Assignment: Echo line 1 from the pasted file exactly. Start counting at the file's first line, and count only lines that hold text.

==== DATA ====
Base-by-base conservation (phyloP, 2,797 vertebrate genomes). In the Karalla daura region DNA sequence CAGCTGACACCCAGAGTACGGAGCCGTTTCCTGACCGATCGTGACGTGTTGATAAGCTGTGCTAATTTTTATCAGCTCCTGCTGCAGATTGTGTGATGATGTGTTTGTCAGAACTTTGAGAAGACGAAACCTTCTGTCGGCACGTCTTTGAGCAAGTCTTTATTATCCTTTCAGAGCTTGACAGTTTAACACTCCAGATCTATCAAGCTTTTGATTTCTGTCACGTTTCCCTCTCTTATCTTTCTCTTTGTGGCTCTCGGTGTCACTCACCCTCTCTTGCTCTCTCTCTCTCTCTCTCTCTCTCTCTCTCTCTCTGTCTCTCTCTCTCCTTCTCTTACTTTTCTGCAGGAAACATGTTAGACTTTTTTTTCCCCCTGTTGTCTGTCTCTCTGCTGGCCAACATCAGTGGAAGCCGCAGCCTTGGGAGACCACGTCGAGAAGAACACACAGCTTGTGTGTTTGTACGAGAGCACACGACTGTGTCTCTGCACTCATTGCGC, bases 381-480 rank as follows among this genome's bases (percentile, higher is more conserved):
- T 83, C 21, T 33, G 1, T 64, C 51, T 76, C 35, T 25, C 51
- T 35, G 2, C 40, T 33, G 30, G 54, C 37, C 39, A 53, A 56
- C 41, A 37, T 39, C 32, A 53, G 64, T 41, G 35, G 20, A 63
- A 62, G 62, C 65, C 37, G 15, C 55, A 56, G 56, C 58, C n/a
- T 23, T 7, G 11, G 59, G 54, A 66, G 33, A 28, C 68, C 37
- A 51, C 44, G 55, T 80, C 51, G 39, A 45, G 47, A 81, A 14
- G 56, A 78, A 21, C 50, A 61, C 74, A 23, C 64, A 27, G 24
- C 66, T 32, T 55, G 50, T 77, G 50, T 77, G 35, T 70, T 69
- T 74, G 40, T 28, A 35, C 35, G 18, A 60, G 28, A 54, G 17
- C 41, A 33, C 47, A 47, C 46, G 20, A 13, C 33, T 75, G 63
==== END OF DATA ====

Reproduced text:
Base-by-base conservation (phyloP, 2,797 vertebrate genomes). In the Karalla daura region DNA sequence CAGCTGACACCCAGAGTACGGAGCCGTTTCCTGACCGATCGTGACGTGTTGATAAGCTGTGCTAATTTTTATCAGCTCCTGCTGCAGATTGTGTGATGATGTGTTTGTCAGAACTTTGAGAAGACGAAACCTTCTGTCGGCACGTCTTTGAGCAAGTCTTTATTATCCTTTCAGAGCTTGACAGTTTAACACTCCAGATCTATCAAGCTTTTGATTTCTGTCACGTTTCCCTCTCTTATCTTTCTCTTTGTGGCTCTCGGTGTCACTCACCCTCTCTTGCTCTCTCTCTCTCTCTCTCTCTCTCTCTCTCTCTCTGTCTCTCTCTCTCCTTCTCTTACTTTTCTGCAGGAAACATGTTAGACTTTTTTTTCCCCCTGTTGTCTGTCTCTCTGCTGGCCAACATCAGTGGAAGCCGCAGCCTTGGGAGACCACGTCGAGAAGAACACACAGCTTGTGTGTTTGTACGAGAGCACACGACTGTGTCTCTGCACTCATTGCGC, bases 381-480 rank as follows among this genome's bases (percentile, higher is more conserved):